Smith, 39, was arrested Aug. 3 shortly after the monthly First Friday art festival on Telegraph Avenue. The event was titled, ironically, "Black Unity Ride Against Racism in Oakland." And it was meant to be a "healing ride" to honor 18-year-old Nia Wilson, who was stabbed to death outside the MacArthur BART station in Oakland on July 22.

Police said he was impeding traffic and playing music too loudly and failed to provide identification, and he was jailed for two days. Smith told KTVU this month that he immediately got off his bike, put his hands in the air and said, "Yo, can you explain this to me a little bit more?" He added, "there was no discussion."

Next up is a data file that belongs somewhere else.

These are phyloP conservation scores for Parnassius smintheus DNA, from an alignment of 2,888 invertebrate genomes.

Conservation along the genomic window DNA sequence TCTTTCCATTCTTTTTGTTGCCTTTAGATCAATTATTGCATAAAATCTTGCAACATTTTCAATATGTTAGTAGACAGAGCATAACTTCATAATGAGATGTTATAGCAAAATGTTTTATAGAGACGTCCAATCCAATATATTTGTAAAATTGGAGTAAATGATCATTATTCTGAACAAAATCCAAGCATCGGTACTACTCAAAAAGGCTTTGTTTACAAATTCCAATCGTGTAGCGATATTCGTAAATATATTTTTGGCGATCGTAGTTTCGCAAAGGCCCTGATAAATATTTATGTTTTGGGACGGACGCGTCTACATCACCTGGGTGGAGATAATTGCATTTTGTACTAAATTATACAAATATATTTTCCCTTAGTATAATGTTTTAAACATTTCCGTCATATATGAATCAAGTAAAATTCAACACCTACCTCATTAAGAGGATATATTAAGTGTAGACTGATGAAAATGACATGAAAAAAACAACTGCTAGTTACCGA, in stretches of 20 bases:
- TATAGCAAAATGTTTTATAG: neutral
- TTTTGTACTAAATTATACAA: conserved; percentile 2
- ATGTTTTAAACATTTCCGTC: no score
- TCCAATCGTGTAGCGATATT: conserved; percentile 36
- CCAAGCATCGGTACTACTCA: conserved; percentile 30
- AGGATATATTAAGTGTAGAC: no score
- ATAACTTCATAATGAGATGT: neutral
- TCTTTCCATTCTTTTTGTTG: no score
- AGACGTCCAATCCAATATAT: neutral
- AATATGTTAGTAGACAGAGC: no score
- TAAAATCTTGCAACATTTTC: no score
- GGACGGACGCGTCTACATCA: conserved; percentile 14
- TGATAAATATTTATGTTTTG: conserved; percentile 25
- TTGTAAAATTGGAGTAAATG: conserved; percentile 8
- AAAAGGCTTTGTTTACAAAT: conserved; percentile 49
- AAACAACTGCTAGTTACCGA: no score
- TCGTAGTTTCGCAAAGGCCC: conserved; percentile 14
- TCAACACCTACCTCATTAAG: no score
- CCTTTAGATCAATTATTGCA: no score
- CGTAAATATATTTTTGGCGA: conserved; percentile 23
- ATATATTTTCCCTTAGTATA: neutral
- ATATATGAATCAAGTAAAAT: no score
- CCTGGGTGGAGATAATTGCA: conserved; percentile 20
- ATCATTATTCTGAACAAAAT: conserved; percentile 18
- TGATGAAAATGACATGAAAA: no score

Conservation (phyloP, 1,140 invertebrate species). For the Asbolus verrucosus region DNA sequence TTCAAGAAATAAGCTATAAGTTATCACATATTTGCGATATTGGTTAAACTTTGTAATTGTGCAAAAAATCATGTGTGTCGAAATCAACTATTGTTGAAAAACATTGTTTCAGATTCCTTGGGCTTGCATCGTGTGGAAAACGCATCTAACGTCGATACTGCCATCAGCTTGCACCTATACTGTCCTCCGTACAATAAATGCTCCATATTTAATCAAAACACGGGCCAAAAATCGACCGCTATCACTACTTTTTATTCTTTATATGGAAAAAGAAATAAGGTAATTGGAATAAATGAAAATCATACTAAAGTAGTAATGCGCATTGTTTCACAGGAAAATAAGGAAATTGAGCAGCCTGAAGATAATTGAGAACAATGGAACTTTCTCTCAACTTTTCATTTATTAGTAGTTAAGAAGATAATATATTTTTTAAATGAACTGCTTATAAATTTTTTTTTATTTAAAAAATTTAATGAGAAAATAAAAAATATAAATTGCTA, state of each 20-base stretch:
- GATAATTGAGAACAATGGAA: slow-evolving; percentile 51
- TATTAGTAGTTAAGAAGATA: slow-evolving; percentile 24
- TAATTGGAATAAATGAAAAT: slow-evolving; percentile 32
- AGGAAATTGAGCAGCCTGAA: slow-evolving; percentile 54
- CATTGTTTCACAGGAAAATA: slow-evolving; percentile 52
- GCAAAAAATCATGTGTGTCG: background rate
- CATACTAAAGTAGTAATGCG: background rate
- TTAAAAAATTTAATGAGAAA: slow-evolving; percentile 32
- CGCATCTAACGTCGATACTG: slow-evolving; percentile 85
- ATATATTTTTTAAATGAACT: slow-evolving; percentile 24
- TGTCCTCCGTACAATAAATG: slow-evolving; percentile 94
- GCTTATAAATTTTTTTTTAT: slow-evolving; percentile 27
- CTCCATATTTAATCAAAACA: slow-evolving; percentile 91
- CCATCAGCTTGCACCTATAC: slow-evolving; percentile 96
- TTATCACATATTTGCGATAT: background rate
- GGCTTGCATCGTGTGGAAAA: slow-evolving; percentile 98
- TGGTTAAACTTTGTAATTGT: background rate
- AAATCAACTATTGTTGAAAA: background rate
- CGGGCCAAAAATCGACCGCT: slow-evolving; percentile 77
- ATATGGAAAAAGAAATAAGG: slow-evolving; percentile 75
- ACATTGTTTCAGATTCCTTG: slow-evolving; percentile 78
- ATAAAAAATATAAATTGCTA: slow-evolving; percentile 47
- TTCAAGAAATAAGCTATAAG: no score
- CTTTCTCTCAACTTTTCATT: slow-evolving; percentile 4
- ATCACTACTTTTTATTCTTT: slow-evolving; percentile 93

On Monday, District Attorney Nancy O'Malley announced she would not file charges against Smith after Richmond Mayor Tom Butt sent her a letter on Smith's behalf. In addition, more than 1,000 people signed a petition urging charges to be dropped,

"This looks like a case of bicycling while black," Butt said in his letter to O'Malley.  "Najari Smith is an extremely thoughtful, collaborative and caring person," Butt said in his letter. "He is widely respected throughout the Richmond community."

Civil rights attorney Walter Riley has agreed to represent Smith for free.

According to Oakland police spokeswoman Felicia Aisthorpe, Oakland police observed Smith impeding traffic at the intersection of West Grand Avenue and Telegraph.  Aisthorpe said Smith's sound system was audible over 50 feet away, an infraction of the state's vehicle code.